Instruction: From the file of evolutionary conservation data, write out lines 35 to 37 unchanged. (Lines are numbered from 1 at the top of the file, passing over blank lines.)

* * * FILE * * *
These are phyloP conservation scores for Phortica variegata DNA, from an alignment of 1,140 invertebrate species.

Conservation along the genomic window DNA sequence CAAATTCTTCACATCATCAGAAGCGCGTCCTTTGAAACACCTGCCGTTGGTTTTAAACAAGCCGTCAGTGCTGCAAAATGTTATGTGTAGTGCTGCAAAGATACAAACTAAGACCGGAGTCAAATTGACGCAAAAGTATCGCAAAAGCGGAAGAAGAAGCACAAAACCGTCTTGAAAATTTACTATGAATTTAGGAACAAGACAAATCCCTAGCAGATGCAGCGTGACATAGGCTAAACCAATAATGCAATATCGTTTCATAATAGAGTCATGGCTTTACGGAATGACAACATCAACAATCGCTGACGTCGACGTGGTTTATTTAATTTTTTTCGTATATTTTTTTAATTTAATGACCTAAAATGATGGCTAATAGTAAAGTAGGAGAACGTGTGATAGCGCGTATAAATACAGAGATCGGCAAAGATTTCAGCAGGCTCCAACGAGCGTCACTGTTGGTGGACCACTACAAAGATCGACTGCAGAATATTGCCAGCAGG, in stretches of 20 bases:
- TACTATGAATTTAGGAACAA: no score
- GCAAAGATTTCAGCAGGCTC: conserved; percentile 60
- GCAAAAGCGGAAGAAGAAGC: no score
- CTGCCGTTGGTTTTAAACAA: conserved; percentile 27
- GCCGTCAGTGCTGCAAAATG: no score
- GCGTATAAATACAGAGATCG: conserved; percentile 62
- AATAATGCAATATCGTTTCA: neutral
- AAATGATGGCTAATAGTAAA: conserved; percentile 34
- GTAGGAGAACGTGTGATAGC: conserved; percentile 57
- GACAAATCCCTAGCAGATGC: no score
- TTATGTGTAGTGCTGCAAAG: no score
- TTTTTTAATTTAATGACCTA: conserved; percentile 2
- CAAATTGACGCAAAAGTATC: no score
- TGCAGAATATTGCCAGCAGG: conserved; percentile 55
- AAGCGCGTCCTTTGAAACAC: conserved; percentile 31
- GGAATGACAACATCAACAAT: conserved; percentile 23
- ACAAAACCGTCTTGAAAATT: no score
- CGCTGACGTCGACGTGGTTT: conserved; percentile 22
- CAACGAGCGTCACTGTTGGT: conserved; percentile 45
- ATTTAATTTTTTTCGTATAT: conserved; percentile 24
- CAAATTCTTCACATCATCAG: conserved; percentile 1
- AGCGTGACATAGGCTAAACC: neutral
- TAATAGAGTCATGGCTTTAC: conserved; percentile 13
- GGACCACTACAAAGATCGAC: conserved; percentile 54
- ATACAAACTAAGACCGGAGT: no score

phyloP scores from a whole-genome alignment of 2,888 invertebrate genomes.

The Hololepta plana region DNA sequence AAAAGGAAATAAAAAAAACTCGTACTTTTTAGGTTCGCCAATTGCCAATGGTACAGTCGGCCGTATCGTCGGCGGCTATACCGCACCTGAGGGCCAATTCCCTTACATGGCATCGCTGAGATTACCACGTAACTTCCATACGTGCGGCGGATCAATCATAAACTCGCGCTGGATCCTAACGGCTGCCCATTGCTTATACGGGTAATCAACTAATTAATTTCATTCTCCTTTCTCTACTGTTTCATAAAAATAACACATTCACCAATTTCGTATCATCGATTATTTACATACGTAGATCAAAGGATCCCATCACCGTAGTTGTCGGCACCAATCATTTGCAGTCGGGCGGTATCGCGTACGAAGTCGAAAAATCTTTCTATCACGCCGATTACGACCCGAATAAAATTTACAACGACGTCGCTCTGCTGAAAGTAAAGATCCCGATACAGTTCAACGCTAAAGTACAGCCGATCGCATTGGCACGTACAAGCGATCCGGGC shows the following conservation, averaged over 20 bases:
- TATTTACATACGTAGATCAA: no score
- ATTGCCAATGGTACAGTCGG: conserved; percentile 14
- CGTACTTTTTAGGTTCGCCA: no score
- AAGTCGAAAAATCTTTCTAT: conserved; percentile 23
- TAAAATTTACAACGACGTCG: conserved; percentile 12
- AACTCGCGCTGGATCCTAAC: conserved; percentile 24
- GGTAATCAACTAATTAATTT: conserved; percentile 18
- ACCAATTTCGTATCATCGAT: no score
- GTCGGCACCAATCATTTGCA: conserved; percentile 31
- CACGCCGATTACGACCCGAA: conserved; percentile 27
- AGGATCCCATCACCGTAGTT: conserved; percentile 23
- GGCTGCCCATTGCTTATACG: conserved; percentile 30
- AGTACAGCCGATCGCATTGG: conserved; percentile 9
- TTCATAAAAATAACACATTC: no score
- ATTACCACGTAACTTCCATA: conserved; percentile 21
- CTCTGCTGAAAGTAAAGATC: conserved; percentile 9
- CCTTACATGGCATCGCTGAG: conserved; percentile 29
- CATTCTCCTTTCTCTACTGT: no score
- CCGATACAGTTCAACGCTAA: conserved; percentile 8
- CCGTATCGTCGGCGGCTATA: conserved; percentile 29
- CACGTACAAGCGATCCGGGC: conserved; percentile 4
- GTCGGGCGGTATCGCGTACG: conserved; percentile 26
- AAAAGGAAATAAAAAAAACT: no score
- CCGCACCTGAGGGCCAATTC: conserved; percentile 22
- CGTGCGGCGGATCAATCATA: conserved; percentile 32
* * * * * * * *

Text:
- AACTCGCGCTGGATCCTAAC: conserved; percentile 24
- GGTAATCAACTAATTAATTT: conserved; percentile 18
- ACCAATTTCGTATCATCGAT: no score